Non-governmental organisations are coordinating with local councils in opposition-controlled areas of northwestern Syria to transport displacement camp residents to housing units newly constructed on state property or private property that was bought to serve as shelter.
In January, a group called Molham Team launched a fundraising campaign called “Until the Last Tent” aimed at moving 500 families from displacement camps scattered along the Syrian-Turkish border into alternative housing units. The organisation, which claims to aid displaced Syrian children and child refugees in dangerous areas, managed to raise USD 1 million in donations.
So far, Molham Team has transported 100 families whose tents were damaged in the recent winter storms to ready-made homes. The organisation says it expects to house additional families throughout February. The housing units are located just outside the city of Azaz, north of Aleppo; Molham Team supervised their construction, which was supported by financial donations.
There are more than one million displaced people in northwestern Syria, spread across approximately 1,300 camps, some of which were informally constructed. Work began in 2016 to build residential villages containing alternative housing for the displaced. Initially, such projects focused on widows, orphans and their families, but expanded after 2018 to target various other groups. The pace of construction has increased in recent years, as the residential villages become widespread.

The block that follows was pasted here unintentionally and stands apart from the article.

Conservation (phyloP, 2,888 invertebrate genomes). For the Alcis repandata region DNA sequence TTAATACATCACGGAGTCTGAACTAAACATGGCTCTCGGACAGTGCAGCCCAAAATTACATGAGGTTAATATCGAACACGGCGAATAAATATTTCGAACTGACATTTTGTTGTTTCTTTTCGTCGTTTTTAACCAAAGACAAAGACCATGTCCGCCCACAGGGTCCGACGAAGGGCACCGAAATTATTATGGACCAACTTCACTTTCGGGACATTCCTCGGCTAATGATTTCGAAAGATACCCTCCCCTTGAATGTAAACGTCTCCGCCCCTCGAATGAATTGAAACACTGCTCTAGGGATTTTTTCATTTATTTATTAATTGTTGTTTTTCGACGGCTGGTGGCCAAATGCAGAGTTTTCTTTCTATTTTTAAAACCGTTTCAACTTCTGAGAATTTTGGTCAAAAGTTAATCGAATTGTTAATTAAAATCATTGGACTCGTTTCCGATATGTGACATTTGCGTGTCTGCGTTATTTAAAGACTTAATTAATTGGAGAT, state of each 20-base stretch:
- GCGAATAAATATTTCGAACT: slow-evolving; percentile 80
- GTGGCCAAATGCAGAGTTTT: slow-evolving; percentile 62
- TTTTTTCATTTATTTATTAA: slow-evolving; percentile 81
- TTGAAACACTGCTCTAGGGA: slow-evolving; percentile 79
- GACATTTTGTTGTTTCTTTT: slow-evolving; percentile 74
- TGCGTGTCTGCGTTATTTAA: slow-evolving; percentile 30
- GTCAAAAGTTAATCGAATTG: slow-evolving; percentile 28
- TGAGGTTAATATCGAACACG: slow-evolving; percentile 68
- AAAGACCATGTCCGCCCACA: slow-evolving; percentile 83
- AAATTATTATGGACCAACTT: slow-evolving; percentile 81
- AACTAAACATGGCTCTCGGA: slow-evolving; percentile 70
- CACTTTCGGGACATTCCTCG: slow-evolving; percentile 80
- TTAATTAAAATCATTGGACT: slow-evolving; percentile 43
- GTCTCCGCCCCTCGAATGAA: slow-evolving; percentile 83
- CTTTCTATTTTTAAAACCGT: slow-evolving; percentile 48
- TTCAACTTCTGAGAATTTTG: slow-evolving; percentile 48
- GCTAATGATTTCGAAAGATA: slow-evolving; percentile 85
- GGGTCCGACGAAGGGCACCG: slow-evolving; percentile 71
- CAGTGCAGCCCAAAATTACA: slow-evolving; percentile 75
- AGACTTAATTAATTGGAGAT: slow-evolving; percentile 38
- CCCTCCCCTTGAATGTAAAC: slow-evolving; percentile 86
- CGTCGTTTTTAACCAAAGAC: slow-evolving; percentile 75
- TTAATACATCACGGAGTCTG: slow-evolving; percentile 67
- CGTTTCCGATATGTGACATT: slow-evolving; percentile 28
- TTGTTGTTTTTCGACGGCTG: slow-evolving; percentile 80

According to Molham Team, the cost for a 55-square-metre, two-room housing unit is around USD 4,000. Molham Team has ownership of the land which it purchased using donated funds, and possesses a “green tabu” document proving ownership. It then converted the land into endowment properties. Syrian law classifies endowment properties as having a special nature: they are neither state nor individually owned properties, although most were originally owned and then donated by individuals. Endowment properties can include mosques, convents, schools, libraries, cemeteries, and shrines.
This classification means that residents may utilise the endowment without paying a fee or rent. However, residents may not sell or lease their housing units.
Other aid organisations have conducted campaigns similar to Molham Team’s, transporting displaced families from tent encampments to villages and housing complexes in Afrin, Jarablus, Azaz and Al-Rai in the rural part of the Aleppo governorate, as well as Deir Hassan, Atmeh and Harem in the rural part of the Idlib governorate. Displaced people need the new shelter after their tents were damaged and camps flooded by heavy rains. Construction continues in the new housing complexes along the border strip.
Asked about the ownership of the land on which alternative housing is constructed in similar projects, a local council source near Afrin explained to The Syria Report that the council usually provides the land on which aid organisations wish to build housing units. The land is typically state-owned property that the aid organisation may not obtain ownership of–that is, the local council is the actual owner of the land.
On ownership of the housing units themselves, the local council source said that residents have the usufruct right of the homes during the period of their residence. They are not entitled to own or bequeath the units. The local council is charged with supervising the transport of displaced families and distributing the units to them.
The same usually applies for other opposition-held areas in rural Aleppo governorate. In Idilb, which is mostly controlled by Hayat Tahrir Al-Sham, a hardline Islamist group, the Syrian Salvation Government (SSG)-affiliated Directorate of Humanitarian Affairs and Displaced determines which land can be used for the housing unit complexes. These lands are generally also state-owned properties or endowment lands.
Residential village in Idlib
Source: The Syria Report